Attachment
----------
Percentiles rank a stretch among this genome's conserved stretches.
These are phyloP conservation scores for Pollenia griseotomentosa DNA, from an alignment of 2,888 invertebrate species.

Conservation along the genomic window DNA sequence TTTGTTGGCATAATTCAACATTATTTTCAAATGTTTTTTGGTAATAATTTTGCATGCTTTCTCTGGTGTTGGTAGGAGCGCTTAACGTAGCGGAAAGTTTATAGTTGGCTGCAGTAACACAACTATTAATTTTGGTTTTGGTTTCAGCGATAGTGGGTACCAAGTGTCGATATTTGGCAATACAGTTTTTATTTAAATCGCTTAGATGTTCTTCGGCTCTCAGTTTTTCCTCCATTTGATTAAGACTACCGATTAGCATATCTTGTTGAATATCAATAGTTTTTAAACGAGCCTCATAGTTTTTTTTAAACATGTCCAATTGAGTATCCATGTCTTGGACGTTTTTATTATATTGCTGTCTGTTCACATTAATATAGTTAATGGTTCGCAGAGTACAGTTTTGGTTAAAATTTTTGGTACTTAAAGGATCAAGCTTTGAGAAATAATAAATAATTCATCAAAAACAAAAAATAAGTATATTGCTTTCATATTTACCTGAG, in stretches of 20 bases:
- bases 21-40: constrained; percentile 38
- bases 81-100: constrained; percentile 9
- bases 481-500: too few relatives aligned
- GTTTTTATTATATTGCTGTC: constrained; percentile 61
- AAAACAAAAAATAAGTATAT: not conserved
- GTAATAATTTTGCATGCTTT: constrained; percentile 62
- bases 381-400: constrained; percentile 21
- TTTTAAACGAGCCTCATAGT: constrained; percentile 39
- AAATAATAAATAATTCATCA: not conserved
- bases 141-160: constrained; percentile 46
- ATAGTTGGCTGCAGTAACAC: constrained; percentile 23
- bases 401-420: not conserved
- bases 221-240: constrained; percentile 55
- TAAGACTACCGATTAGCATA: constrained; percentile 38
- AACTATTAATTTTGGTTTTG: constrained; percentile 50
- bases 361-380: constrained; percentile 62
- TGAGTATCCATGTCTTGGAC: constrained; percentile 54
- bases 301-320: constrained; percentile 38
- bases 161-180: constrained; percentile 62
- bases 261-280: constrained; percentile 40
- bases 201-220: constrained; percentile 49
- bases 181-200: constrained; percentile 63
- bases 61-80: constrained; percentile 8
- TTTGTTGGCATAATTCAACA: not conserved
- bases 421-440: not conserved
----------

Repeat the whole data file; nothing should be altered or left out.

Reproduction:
Percentiles rank a stretch among this genome's conserved stretches.
These are phyloP conservation scores for Pollenia griseotomentosa DNA, from an alignment of 2,888 invertebrate species.

Conservation along the genomic window DNA sequence TTTGTTGGCATAATTCAACATTATTTTCAAATGTTTTTTGGTAATAATTTTGCATGCTTTCTCTGGTGTTGGTAGGAGCGCTTAACGTAGCGGAAAGTTTATAGTTGGCTGCAGTAACACAACTATTAATTTTGGTTTTGGTTTCAGCGATAGTGGGTACCAAGTGTCGATATTTGGCAATACAGTTTTTATTTAAATCGCTTAGATGTTCTTCGGCTCTCAGTTTTTCCTCCATTTGATTAAGACTACCGATTAGCATATCTTGTTGAATATCAATAGTTTTTAAACGAGCCTCATAGTTTTTTTTAAACATGTCCAATTGAGTATCCATGTCTTGGACGTTTTTATTATATTGCTGTCTGTTCACATTAATATAGTTAATGGTTCGCAGAGTACAGTTTTGGTTAAAATTTTTGGTACTTAAAGGATCAAGCTTTGAGAAATAATAAATAATTCATCAAAAACAAAAAATAAGTATATTGCTTTCATATTTACCTGAG, in stretches of 20 bases:
- bases 21-40: constrained; percentile 38
- bases 81-100: constrained; percentile 9
- bases 481-500: too few relatives aligned
- GTTTTTATTATATTGCTGTC: constrained; percentile 61
- AAAACAAAAAATAAGTATAT: not conserved
- GTAATAATTTTGCATGCTTT: constrained; percentile 62
- bases 381-400: constrained; percentile 21
- TTTTAAACGAGCCTCATAGT: constrained; percentile 39
- AAATAATAAATAATTCATCA: not conserved
- bases 141-160: constrained; percentile 46
- ATAGTTGGCTGCAGTAACAC: constrained; percentile 23
- bases 401-420: not conserved
- bases 221-240: constrained; percentile 55
- TAAGACTACCGATTAGCATA: constrained; percentile 38
- AACTATTAATTTTGGTTTTG: constrained; percentile 50
- bases 361-380: constrained; percentile 62
- TGAGTATCCATGTCTTGGAC: constrained; percentile 54
- bases 301-320: constrained; percentile 38
- bases 161-180: constrained; percentile 62
- bases 261-280: constrained; percentile 40
- bases 201-220: constrained; percentile 49
- bases 181-200: constrained; percentile 63
- bases 61-80: constrained; percentile 8
- TTTGTTGGCATAATTCAACA: not conserved
- bases 421-440: not conserved